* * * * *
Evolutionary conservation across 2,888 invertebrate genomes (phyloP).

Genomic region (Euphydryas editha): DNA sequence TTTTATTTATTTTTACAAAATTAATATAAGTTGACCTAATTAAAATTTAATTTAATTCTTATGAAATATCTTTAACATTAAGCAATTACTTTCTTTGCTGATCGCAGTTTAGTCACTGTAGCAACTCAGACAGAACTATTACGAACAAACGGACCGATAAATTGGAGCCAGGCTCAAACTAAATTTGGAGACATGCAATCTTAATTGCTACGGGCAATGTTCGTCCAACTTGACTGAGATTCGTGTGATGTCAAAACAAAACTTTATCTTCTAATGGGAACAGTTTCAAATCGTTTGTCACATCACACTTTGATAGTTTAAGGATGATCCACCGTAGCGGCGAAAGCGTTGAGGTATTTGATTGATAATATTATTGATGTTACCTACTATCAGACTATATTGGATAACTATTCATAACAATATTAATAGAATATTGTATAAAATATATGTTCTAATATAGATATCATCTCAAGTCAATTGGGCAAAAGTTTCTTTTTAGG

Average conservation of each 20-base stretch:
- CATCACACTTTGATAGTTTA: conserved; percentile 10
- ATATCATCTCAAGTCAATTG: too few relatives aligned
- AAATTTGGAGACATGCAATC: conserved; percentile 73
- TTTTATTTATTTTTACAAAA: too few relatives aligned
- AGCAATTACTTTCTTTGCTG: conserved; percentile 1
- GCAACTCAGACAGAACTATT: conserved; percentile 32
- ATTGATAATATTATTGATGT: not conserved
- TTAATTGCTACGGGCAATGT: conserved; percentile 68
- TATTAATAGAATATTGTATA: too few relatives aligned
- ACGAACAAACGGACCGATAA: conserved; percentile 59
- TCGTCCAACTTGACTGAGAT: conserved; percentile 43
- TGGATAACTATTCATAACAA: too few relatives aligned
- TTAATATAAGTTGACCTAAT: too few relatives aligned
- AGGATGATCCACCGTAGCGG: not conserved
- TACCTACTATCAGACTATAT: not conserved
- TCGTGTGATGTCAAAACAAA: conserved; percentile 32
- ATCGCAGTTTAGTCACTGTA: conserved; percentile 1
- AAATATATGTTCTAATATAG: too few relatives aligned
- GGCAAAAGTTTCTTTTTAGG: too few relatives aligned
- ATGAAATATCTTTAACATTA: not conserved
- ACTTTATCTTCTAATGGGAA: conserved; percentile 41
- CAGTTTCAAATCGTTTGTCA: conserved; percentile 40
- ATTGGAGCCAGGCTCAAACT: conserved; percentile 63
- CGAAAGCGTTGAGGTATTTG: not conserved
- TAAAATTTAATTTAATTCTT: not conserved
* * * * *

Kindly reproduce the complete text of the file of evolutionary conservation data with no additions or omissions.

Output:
Evolutionary conservation across 2,888 invertebrate genomes (phyloP).

Genomic region (Euphydryas editha): DNA sequence TTTTATTTATTTTTACAAAATTAATATAAGTTGACCTAATTAAAATTTAATTTAATTCTTATGAAATATCTTTAACATTAAGCAATTACTTTCTTTGCTGATCGCAGTTTAGTCACTGTAGCAACTCAGACAGAACTATTACGAACAAACGGACCGATAAATTGGAGCCAGGCTCAAACTAAATTTGGAGACATGCAATCTTAATTGCTACGGGCAATGTTCGTCCAACTTGACTGAGATTCGTGTGATGTCAAAACAAAACTTTATCTTCTAATGGGAACAGTTTCAAATCGTTTGTCACATCACACTTTGATAGTTTAAGGATGATCCACCGTAGCGGCGAAAGCGTTGAGGTATTTGATTGATAATATTATTGATGTTACCTACTATCAGACTATATTGGATAACTATTCATAACAATATTAATAGAATATTGTATAAAATATATGTTCTAATATAGATATCATCTCAAGTCAATTGGGCAAAAGTTTCTTTTTAGG

Average conservation of each 20-base stretch:
- CATCACACTTTGATAGTTTA: conserved; percentile 10
- ATATCATCTCAAGTCAATTG: too few relatives aligned
- AAATTTGGAGACATGCAATC: conserved; percentile 73
- TTTTATTTATTTTTACAAAA: too few relatives aligned
- AGCAATTACTTTCTTTGCTG: conserved; percentile 1
- GCAACTCAGACAGAACTATT: conserved; percentile 32
- ATTGATAATATTATTGATGT: not conserved
- TTAATTGCTACGGGCAATGT: conserved; percentile 68
- TATTAATAGAATATTGTATA: too few relatives aligned
- ACGAACAAACGGACCGATAA: conserved; percentile 59
- TCGTCCAACTTGACTGAGAT: conserved; percentile 43
- TGGATAACTATTCATAACAA: too few relatives aligned
- TTAATATAAGTTGACCTAAT: too few relatives aligned
- AGGATGATCCACCGTAGCGG: not conserved
- TACCTACTATCAGACTATAT: not conserved
- TCGTGTGATGTCAAAACAAA: conserved; percentile 32
- ATCGCAGTTTAGTCACTGTA: conserved; percentile 1
- AAATATATGTTCTAATATAG: too few relatives aligned
- GGCAAAAGTTTCTTTTTAGG: too few relatives aligned
- ATGAAATATCTTTAACATTA: not conserved
- ACTTTATCTTCTAATGGGAA: conserved; percentile 41
- CAGTTTCAAATCGTTTGTCA: conserved; percentile 40
- ATTGGAGCCAGGCTCAAACT: conserved; percentile 63
- CGAAAGCGTTGAGGTATTTG: not conserved
- TAAAATTTAATTTAATTCTT: not conserved